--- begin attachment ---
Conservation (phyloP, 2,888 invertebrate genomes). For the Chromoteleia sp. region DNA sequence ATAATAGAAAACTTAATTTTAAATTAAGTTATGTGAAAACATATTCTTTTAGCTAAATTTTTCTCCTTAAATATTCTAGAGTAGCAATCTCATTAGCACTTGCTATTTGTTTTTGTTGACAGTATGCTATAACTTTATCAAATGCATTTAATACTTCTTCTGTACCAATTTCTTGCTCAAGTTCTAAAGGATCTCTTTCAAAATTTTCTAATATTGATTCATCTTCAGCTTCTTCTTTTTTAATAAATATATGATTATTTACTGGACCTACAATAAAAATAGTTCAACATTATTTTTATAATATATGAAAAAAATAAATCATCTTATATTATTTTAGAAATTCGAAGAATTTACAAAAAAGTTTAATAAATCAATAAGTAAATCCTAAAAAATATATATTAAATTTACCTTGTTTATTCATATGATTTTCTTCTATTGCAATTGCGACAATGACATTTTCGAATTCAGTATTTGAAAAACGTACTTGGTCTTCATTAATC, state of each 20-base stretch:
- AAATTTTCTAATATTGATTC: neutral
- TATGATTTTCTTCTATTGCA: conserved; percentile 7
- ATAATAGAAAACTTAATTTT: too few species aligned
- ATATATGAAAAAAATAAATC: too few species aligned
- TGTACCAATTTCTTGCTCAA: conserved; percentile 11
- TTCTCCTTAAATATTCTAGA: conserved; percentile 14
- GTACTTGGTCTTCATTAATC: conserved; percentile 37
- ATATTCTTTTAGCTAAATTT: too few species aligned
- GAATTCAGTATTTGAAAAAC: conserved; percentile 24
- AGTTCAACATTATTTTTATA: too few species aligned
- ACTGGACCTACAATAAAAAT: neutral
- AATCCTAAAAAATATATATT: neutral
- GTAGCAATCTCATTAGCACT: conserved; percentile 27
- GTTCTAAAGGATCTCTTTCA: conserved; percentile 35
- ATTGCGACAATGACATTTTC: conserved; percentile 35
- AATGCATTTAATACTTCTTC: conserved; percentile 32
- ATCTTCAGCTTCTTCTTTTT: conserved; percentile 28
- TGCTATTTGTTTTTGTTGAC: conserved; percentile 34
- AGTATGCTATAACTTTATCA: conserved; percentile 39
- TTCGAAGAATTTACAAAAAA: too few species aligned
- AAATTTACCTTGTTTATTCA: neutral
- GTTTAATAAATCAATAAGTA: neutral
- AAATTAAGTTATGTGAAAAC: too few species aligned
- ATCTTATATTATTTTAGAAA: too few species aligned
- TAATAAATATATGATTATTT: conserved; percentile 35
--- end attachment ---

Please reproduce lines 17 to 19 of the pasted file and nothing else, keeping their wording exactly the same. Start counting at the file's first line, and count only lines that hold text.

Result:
- AATGCATTTAATACTTCTTC: conserved; percentile 32
- ATCTTCAGCTTCTTCTTTTT: conserved; percentile 28
- TGCTATTTGTTTTTGTTGAC: conserved; percentile 34